In a clean, well-played, and exciting game of basketball played last Saturday evening at the Knights of Pythias Hall, the Regis Collegians of Denver went down to defeat under the superior playing of the Gilpin County Boosters, to the tune of 34 to 17. At no time during the game was the local team in danger, and baskets were made by them, apparently at will. It was thought that the game of last week would end the season here, but since that time several other games have been scheduled, both here and in Denver, and it is expected that two more games will be played in Central City. Owing to conditions being such that the Boulder team could not get here in time to play this Saturday evening, the game will be played Sunday evening and will commence promptly at 8 o’clock. This Boulder team took first place in the tournament of the northern counties and are rated as headliners.
How to Make Apples Royal, by Nellie Maxwell: Take winesap apples of uniform size, peel and steam until they can be pierced with a straw. Soak ten cents’ worth of cinnamon candies in cold water to cover until dissolved. Pour into the apple dish. Cool and put on ice until ready to serve. Mix mayonnaise with celery and pecans and pour over the apples.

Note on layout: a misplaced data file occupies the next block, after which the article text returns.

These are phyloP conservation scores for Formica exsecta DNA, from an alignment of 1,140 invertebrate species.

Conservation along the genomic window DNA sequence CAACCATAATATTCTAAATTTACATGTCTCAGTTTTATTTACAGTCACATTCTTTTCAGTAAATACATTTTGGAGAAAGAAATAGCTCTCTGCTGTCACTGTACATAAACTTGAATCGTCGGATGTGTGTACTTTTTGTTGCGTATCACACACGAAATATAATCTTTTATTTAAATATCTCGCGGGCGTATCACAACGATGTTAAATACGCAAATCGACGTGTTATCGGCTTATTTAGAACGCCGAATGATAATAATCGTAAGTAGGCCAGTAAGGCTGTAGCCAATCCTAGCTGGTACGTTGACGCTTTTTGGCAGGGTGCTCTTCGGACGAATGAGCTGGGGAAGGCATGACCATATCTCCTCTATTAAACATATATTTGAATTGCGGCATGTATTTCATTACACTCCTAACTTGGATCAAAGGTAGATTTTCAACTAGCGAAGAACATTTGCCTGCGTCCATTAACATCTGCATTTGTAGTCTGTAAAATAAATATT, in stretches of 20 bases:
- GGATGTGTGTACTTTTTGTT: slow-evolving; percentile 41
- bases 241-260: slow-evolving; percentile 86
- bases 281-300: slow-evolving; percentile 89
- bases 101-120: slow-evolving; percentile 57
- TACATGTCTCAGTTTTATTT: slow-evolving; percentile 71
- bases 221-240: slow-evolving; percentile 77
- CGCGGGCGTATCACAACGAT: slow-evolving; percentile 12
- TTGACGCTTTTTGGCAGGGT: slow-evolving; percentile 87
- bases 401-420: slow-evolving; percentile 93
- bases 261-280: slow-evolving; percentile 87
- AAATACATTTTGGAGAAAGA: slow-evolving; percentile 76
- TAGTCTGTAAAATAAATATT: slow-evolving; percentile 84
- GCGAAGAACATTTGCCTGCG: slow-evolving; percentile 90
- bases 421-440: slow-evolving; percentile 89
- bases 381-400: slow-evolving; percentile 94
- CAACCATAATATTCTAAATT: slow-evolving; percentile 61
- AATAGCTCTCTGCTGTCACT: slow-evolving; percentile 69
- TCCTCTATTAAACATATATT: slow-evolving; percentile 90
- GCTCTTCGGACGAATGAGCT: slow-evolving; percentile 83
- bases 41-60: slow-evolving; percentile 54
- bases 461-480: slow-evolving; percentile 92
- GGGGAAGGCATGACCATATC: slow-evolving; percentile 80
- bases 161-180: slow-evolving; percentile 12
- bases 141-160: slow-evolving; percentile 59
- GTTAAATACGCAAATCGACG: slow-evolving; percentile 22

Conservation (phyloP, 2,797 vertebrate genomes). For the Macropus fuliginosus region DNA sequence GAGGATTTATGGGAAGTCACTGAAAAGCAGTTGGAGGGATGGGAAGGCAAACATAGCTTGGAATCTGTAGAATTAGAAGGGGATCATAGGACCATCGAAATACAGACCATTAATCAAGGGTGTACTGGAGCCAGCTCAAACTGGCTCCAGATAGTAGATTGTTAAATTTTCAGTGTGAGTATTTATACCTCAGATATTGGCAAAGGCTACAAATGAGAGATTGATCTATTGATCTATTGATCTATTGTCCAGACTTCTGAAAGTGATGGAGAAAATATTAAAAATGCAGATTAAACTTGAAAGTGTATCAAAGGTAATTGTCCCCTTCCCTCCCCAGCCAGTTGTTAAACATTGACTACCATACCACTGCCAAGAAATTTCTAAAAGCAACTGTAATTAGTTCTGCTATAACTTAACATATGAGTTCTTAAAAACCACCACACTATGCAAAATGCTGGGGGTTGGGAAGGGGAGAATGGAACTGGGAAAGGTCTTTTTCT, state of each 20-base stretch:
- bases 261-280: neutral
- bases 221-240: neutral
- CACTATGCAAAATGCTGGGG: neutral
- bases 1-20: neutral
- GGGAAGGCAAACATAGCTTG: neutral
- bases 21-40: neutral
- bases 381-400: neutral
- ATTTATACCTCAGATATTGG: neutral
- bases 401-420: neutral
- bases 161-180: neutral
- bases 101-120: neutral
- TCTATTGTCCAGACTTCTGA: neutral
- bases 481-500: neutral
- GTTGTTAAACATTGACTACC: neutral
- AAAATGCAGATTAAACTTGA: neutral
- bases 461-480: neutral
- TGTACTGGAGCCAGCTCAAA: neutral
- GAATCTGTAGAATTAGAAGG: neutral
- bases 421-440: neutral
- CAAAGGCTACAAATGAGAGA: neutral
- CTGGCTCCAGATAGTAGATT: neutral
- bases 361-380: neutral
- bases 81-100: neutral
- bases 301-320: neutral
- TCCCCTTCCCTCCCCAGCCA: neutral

How to Make Asparagus in Pepper Cases, by Nellie Maxwell: Cook small sweet green peppers in boiling salted water after removing the stems and seeds. Drain and fill with canned asparagus tips which have been mixed with a well-seasoned white sauce. Butter bread crumbs and sprinkle well over the top. Bake in a hot oven until brown.
120 years ago – March 18, 1898
Wm. Moore, who has been seriously ill in one of the hospitals in Denver, recovered sufficiently to allow her to visit her parents in Topeka, Kansas.
The Moreli Hardware Company of this city sold out of their business on Tuesday last to J.J. Bernard of Nebraska, who will take possession as soon as an invoice is taken.
The crosscut from the Gregory incline to the Bobtail property is now in 850 feet, and two shifts are at work with air drills and are making four feet a day. Manager Dickey expects to have the crosscut finished by the middle of May. Its total length will be between 1,100 and 1,200 feet, and the output through the crosscut is expected to be very large from that time on, as the ground has been thoroughly developed below the Bobtail tunnel, showing a continuous ore body several hundred feet in length. The working force in the incline is now 90 men and a steady production of mill and smelting ore is being maintained, of a good average grade. The Briggs shaft is now being sunk 185 feet below the incline level, and mill ore being taken out of the bottom of the shaft is running 6 ounces gold to the cord in the stamp mill.